Hirschfeld got two of Hamlisch’s awards in one drawing in The Way We Were, for which Hamlisch won an Oscar for Best Score and Song, as well as a Grammy for Song of the Year. He drew the composer’s Tony winning show, A Chorus Line multiple times in Sunday and Friday drawings.

 

Rita Moreno won her Oscar for her supporting role in West Side Story. Hirschfeld drew the film three times, though only one features Moreno. Her Tony was earned for The Ritz, which Hirschfeld captured when Moreno reprised her role in the film adaptation. 

                                                                                                                                                                          

Theatre great John Gielgud has a few Hirschfelds to his name. Hirschfeld only drew two Gielgud film roles including Arthur, for which he earned an Oscar. His second Tony was for directing Big Fish, Little Fish, drawn with a rare Hirschfeld cat!

 

The unforgettable Audrey Hepburn, though drawn many times, was captured only in her Tony Award Winning performance in Ondine, although he would draw her three time in her iconic film role, Breakfast at Tiffanys.

 

We are never ones to forget those behind the scenes, and Jonathan Tunick is no exception. Tunick earned his Oscar orchestrating Stephen Sondheim’s songs for the film version of A Little Night Music. While Hirschfeld did draw the stage production, the film version was never drawn. In 1997, a new Tony Award was added for “Best Orchestrations” and Tunick was its first recipient for his work on Titanic. Yes, of course there’s a drawing of the most infamous disaster of the 20thcentury!

 

Mel Brooks earned the majority of his EGOT from The Producersboth fiim and stage versions. The 2001 Broadway production of The Producers remains the highest winning Tony show, with 12 total awards.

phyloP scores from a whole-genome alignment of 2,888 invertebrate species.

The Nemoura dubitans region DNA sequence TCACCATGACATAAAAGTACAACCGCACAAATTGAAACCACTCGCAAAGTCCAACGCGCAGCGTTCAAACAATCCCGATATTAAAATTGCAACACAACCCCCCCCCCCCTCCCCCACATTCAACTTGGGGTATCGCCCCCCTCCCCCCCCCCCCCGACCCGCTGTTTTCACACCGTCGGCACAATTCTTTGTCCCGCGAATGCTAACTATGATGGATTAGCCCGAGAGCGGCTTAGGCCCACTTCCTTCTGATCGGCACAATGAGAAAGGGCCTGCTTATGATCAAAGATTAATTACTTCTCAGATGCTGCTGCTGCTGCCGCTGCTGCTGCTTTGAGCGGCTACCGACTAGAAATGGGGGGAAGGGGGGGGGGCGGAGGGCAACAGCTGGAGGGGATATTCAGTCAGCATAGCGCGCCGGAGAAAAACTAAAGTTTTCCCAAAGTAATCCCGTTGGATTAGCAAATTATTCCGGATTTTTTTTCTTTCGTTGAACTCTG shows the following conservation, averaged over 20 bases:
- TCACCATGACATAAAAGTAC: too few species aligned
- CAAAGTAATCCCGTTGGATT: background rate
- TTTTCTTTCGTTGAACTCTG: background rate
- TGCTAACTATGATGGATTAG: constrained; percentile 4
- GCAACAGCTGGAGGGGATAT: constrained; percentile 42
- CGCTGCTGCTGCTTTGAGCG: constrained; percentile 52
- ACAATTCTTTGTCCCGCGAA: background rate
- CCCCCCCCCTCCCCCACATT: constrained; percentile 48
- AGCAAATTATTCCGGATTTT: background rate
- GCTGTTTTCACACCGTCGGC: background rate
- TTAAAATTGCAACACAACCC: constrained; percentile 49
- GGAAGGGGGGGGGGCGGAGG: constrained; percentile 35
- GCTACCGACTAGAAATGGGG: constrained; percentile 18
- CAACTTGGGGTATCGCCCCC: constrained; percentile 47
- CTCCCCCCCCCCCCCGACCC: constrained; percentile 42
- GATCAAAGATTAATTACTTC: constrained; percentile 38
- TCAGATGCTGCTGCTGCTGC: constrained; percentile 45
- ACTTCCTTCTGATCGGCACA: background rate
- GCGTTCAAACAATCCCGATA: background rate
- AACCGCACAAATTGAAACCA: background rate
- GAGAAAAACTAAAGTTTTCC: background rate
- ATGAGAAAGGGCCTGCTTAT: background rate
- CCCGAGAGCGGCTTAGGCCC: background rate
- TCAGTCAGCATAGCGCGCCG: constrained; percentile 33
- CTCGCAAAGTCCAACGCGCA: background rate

Director Mike Nichols had all of his Tony Winners drawn by Hirschfeld: Barefoot in the Park, Luv, The Odd Couple, Plaza Suite, Prisoner of Second Avenue, AnnieandThe Real Thing

 

Among Scott Rudin’s Tony Awards are these that werw drawn by Hirschfeld: Copenhagen and Passion. Hirschfeld’s original drawing for Passion was infamously rejected from the New York Timesfor showing a woman’s bare breast. He would draw another version where the couple was in a less compromising position, and it was later published as a limited edition print.

 

New EGOT inductee Andrew Lloyd Webber has all of his greatest hits drawn. Evita, Cats, The Phantom of the Operaand Sunset Boulevard all earned him Tony Awards and memorable Hirschfeld drawings.

 

The final EGOT inductee this year is Tim Rice. Rice has had a long partnership with Webber over the years. He won his Tony Award for Evita. Rice’s first Oscar was for his work on Aladdin. While the film was never drawn, Hirschfeld did capture Aladdin animator Eric Goldberg, who based his drawing of the Genie on Hirschfeld drawings. Hirschfeld included the Genie in his drawing of Goldberg. 

 

Although Helen Hayes was drawn 29 times, not a single one of her EGOT performances were captured by Hirschfeld. In 1977, she became the second artist and first woman to win all four awards. Whoopi Goldberg is the first and only African-American woman to have her EGOT. She was drawn four times by Hirschfeld, but never in one of her award winning roles.

 

Hirschfeld himself was never comfortable declaring anything was the best. He felt the designation was too subjective and he knew that if he named one thing the best he might upset friends who had done something else. He celebrated all, hits and flops, award winners, and those not nominated. For him, they were all characters to draw. 

 

Katherine Eastman

Archives Manager